By Debbonnaire Kovacs, Jan 27, 2016
Psalm 71:1-6 is the psalm passage for this week. I love this passage, especially verse 3: “Be my strong rock, a castle to keep me safe; you are my crag and my stronghold.” Many years ago, now, I had learned at a writers’ conference that in today’s market, a writer needs a brand, a logo, some kind of sound bite and/or image that will (she hopes) become connected with her name.
My friend Brandilyn Collins, who writes Christian suspense, was using “Don’t forget to b r e a t h e,” though now I see she has “Seatbelt Suspense.” But I write all kinds of things—fiction, nonfiction, devotional material, educational material, short pieces, children’s stories, novels for adults. How could I possibly find one theme or logo or whatever?
As I considered and prayed over the course of months, I began to realize that there is an overarching theme, not just in my writing, but in my life as a whole; forgiveness and reconciliation, in some form, make an appearance in nearly everything I write, whether spiritual or not.
In part, these things are so important to me because of a need to feel safe. I’ve never understood the desire for revenge, or reluctance to “allow” salvation to reach someone you’re angry with. I read a book in which the villain, a man who had driven drunk and killed a child, was brought to God by one of the advocates who worked with him. The mother of the child, a Christian, was consumed by rage at the thought of having to share heaven with this man.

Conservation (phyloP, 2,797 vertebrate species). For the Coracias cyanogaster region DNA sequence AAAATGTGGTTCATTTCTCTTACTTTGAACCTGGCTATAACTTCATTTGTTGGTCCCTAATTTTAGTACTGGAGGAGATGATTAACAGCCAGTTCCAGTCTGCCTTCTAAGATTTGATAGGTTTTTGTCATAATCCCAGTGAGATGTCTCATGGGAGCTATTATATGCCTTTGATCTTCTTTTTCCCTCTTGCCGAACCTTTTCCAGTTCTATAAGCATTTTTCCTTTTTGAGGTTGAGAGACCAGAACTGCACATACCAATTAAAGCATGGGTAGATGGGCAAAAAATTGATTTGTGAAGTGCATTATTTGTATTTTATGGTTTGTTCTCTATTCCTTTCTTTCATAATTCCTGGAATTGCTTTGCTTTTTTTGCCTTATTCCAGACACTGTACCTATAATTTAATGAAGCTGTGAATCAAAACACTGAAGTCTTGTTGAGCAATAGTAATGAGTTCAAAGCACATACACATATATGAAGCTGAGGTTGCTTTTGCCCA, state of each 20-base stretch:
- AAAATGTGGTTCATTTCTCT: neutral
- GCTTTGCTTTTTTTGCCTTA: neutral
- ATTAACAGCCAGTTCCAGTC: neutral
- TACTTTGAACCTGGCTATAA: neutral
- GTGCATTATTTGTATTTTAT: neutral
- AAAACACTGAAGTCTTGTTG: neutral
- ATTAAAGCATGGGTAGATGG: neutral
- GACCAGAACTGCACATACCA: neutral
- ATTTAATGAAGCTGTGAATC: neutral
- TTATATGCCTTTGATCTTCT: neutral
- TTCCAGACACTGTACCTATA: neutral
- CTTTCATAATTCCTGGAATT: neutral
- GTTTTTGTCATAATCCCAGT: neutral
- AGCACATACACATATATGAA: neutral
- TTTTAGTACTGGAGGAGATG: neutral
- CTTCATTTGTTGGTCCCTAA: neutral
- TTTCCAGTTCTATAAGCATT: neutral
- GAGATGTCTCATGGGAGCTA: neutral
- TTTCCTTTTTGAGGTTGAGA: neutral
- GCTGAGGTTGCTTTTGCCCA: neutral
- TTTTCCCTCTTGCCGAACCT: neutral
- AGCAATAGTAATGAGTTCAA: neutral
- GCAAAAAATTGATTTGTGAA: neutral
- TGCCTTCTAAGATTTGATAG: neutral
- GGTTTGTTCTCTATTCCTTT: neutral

Privately, I wondered why she thought she would be there!
At a conference on Adventist-Muslim relations, the speaker told of an Adventist woman who had met him at the back of the auditorium and said, “If you don’t tell them the gospel, they won’t be saved, right? So don’t tell them!” Quite aside from questionable theology, I was shocked to the core, and again wondered if she’d like heaven all that much.
And yes, I was being judgmental, too!
To me, even from childhood, it’s always seemed that if you could just get the other person to make up and be friends, you would then be safe.
Safe. It was a Thing to me. It’s still a Thing to me.
And so it was that I ended up using the castle as my visual theme for my website and other interfaces with readers and hearers. I see this castle in two ways: the Strong Tower of the Lord in this and other passages, which is always and ever perfectly safe (though, as Jesus pointed out, “not as the world gives,” and it sometimes doesn’t look safe to me!), and as the messy, labyrinthine, half-unexplored hodgepodge that is an individual human life. And this one is not so safe.
There are breaches in every one of our souls. We carry breaches between ourselves and God, between ourselves and others, and even between ourselves and our own deeper, truer selves. When I stumbled across Isaiah 58:12: “Those from among you will rebuild the ancient ruins; you will raise up the age-old foundations; and you will be called the repairer of the breach, the restorer of the streets in which to dwell,” I knew I had found my calling. I would use “Repairing the Breach” as my logo. I would seek, under God, to heal breaches. To mend walls, and fences, and oil the hinges of doors and gates. I would seek to keep clearly in mind that my messy little castle is not as big as it seems to me, but is enclosed safely in God’s bailey, walled by God’s protection, guarded by angels, and mended and opened up to wandering beggars like the one at the gates in the Vision of Sir Launfal, by James Russell Lowell.
Oddly, it was only after making that decision that I realized God had been using this imagery with me for a very long time. You can read more about that here.
How is your castle? Are the breaches closing? Does the flag of love fly high, showing that “the King is in residence here”?